Politics of New South Wales

Dodgy ALP ratbags get their beans, Obeid and MacDonald found to be corrupt

The Independent Commission Against Corruption has delivered their findings on Eddie Obeid and Ina MacDonald. Unsurprisingly they are confirmed as corrupt, lying ratbags.

CORRUPT conduct findings have been made against former ministers Ian Macdonald and Eddie Obeid, with ICAC recommending criminal charges over a controversial mining deal.

ICAC said in its findings, handed down to parliament this morning, that Mr Macdonald acted corruptly in two inquiries- one involving the granting of a coal tenement to the Obeid family and the other in doing favours for accused murderer Ron Medich.

ICAC Commissioner David Ipp has made no finding of corrupt conduct against former treasurer Eric Roozendaal, after he received a $10,000 discount on a new car in 2007.¬† Read more »

Dodgy Labor man makes lazy $100m

The ongoing revelations in Australia as the ICAC investigations into dodgy unions and corrupt Labor officials are showing just how venal and corrupt they had become, with one Labor stooge trousering a lazy $100 million.

THE family of the Labor power broker Eddie Obeid received $30 million and stood to make a further $70 million using inside information on coal exploration licences provided by the disgraced former mining minister Ian Macdonald.

Not only is this ”the most important investigation ever undertaken” by the Independent Commission Against Corruption but ”it is corruption on a scale probably unexceeded since the days of the Rum Corps,” counsel assisting the inquiry, Geoffrey Watson, SC, said in his opening address on Monday.

Mr Obeid, the dominant factional player in the ALP, manipulated Mr Macdonald to do his bidding. This included rigging a public tender, demoting a senior official and even making changes to the state’s formal coal licence maps to ensure the scam would ”confer massive cascading profits upon Mr Obeid and his family”, the ICAC heard.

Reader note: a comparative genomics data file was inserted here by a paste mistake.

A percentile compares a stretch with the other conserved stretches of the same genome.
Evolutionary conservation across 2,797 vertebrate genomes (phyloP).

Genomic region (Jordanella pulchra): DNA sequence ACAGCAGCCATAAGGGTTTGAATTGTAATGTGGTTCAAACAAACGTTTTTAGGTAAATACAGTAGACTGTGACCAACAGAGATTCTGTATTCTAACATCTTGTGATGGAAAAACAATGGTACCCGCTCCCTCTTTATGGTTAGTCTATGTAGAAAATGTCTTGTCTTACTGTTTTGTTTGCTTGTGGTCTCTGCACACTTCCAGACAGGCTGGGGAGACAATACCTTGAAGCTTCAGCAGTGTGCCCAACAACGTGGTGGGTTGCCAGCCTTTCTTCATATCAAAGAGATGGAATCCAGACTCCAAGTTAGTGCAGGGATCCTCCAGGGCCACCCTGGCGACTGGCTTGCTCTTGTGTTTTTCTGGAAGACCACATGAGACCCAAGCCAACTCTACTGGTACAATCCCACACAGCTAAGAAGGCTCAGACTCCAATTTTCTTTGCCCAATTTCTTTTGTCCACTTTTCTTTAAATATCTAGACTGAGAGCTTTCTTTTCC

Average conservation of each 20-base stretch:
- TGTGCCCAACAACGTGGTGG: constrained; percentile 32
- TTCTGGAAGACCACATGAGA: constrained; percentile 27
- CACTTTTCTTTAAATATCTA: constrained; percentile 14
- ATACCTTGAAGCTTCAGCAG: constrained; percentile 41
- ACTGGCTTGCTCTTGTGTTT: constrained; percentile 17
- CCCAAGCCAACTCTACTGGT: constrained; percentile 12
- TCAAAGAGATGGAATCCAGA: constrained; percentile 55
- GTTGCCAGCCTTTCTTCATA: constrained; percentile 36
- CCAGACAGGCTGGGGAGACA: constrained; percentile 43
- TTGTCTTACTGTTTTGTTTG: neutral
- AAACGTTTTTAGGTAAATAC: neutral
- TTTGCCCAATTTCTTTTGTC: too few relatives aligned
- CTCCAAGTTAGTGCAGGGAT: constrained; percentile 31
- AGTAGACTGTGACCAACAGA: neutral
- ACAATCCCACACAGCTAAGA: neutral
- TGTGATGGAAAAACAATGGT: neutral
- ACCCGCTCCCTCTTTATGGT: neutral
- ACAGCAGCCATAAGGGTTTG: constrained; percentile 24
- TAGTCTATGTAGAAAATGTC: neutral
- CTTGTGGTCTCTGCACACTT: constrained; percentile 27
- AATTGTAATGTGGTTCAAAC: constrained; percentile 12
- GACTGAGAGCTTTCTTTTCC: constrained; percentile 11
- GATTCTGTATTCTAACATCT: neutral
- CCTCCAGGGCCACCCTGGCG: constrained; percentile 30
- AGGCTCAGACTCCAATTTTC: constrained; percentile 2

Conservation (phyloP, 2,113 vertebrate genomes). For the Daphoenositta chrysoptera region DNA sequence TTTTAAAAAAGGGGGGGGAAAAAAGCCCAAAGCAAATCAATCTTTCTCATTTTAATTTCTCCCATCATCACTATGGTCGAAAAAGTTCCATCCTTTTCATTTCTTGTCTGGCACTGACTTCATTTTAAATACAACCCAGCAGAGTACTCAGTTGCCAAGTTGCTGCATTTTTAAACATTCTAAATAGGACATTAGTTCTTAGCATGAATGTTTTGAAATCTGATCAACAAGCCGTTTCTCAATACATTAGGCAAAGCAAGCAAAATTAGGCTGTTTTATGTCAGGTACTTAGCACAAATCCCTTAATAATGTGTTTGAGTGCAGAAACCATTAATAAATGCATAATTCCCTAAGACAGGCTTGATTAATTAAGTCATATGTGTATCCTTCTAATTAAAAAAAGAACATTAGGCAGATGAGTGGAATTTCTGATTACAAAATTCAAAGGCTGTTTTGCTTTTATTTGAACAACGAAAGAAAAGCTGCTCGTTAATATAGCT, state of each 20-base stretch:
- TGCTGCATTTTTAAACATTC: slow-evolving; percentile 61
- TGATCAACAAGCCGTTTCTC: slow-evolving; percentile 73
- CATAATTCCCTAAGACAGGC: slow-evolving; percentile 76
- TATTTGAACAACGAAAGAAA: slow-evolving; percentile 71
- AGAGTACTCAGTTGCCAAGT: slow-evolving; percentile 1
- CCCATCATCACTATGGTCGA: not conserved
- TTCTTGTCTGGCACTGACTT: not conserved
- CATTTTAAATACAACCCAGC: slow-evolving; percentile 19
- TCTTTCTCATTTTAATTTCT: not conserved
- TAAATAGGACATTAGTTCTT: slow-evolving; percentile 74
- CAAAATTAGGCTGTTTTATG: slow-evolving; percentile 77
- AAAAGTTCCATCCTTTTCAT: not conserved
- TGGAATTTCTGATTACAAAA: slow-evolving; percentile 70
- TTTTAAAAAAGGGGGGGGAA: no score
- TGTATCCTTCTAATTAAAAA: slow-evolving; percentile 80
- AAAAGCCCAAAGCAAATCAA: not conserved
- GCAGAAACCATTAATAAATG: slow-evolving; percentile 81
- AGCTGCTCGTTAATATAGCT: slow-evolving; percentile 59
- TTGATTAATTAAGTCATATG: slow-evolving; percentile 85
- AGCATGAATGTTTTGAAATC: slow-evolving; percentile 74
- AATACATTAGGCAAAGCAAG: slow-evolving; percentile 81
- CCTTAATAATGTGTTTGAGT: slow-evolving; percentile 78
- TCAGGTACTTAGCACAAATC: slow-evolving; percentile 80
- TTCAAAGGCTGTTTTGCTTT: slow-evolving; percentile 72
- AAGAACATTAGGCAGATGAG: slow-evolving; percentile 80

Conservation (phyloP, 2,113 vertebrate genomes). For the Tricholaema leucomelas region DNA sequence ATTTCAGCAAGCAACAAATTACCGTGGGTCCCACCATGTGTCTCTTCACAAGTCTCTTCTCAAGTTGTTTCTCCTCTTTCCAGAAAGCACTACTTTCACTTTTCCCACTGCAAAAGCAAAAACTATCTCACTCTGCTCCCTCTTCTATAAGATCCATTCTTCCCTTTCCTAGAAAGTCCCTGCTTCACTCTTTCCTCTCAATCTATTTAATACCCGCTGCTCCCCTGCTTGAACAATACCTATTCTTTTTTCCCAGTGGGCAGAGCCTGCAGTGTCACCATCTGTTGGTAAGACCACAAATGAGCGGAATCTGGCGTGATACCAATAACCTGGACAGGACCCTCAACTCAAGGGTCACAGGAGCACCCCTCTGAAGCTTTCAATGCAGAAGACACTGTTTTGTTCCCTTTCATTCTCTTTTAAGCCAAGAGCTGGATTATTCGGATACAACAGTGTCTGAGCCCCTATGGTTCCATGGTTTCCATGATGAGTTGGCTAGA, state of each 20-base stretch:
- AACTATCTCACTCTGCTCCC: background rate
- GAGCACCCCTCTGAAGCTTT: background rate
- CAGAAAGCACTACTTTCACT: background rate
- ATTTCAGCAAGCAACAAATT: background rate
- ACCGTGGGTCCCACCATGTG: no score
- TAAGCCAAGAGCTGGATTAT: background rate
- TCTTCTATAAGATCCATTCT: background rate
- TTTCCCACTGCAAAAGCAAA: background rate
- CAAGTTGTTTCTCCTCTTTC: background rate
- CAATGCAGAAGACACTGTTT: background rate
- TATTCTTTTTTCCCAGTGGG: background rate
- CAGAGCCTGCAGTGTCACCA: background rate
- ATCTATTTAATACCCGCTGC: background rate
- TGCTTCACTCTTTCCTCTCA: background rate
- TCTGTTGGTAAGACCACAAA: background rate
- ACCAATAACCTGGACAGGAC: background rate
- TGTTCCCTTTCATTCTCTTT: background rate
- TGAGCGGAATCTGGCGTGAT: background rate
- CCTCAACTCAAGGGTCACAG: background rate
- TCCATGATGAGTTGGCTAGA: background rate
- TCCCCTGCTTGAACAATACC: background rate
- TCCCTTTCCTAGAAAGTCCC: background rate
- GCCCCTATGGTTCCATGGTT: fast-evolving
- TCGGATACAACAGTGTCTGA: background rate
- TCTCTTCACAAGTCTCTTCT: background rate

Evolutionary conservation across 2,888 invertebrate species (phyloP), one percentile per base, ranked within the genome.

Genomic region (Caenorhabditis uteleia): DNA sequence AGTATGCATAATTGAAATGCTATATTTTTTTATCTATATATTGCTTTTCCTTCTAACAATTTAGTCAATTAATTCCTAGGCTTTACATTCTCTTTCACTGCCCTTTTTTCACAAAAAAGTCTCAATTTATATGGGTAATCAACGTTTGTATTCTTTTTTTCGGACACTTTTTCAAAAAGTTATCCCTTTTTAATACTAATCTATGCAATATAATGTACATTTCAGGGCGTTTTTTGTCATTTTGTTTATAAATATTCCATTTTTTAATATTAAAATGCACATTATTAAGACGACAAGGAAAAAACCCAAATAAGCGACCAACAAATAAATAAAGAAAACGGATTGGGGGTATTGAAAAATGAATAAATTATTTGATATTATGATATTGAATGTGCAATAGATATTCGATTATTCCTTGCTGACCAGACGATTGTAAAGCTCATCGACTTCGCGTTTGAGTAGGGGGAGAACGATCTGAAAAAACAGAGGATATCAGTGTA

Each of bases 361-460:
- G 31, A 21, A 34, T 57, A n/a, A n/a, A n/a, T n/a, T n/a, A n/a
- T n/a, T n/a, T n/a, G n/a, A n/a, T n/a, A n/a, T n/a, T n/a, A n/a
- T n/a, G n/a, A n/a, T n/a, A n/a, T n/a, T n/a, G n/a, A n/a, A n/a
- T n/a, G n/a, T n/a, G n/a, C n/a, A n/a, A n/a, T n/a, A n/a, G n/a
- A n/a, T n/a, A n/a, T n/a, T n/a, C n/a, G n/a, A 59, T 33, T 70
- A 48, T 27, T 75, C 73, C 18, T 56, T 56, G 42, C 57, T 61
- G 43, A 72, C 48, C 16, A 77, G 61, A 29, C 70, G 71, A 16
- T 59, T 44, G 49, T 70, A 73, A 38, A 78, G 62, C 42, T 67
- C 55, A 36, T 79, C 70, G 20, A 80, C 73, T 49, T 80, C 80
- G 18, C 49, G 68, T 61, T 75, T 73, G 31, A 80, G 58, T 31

”In all, decisions taken or influenced by Ian Macdonald may have enabled Eddie Obeid and his family to acquire profits in the order of $100 million,” Mr Watson said. ”An important motive is money – a motive with a long pedigree.”

Forensic accountants have trawled through hundreds of accounts and traced thousands of payments through a complex web of trusts, shelf companies and nominee directors that the Obeids used to disguise their activities.

The Opposition Leader, John Robertson, last night suspended Mr Obeid from the Labor Party, describing allegations aired about him during the corruption hearing as ”shocking”.

”The gravity of the allegations that came out this morning at the ICAC in the opening statements are so shocking that I have moved to act immediately,” Mr Robertson said. ”I, like most people, can’t believe the magnitude and the seriousness of these allegations.”

Mr Macdonald’s decisions deprived the taxpayers of NSW of tens of millions of dollars in revenue, the inquiry heard.

Dodgy Labor ratbags

Labor is really taking a pummelling in Australia as corruption case after corruption case is trotted out across the country.

This drip feeding of corruption stories affect Labor across the board….but it is what happens eventually when you get in bed with the unions:

Former New South Wales premier Morris Iemma will be the first witness to give evidence at what is expected to be one of the nation’s most explosive corruption inquiries.

On Monday Geoffrey Watson, counsel assisting the Independent Commission Against Corruption, will deliver the opening address for the second of three inquiries into serious allegations of corruption involving former Labor ministers.

Operation Jasper, which is expected to run for several months, will examine the circumstances surrounding a decision made in 2008 by the then mining minister Ian Macdonald to open a mining area in the Bylong Valley for coal exploration.

The commission will investigate whether that decision was influenced by former Labor powerbroker Eddie Obeid .

The first witness, Mr Iemma, will start giving evidence at 10am on Tuesday. He will be followed by another former premier, Nathan Rees, who is currently the shadow police minister. Next on the list will be former planning minister Frank Sartor.

The evidence of the three senior ALP figures, who are assisting the corruption commission, has been the subject of much speculation. Just how frank the trio might be is causing some trepidation within Labor ranks.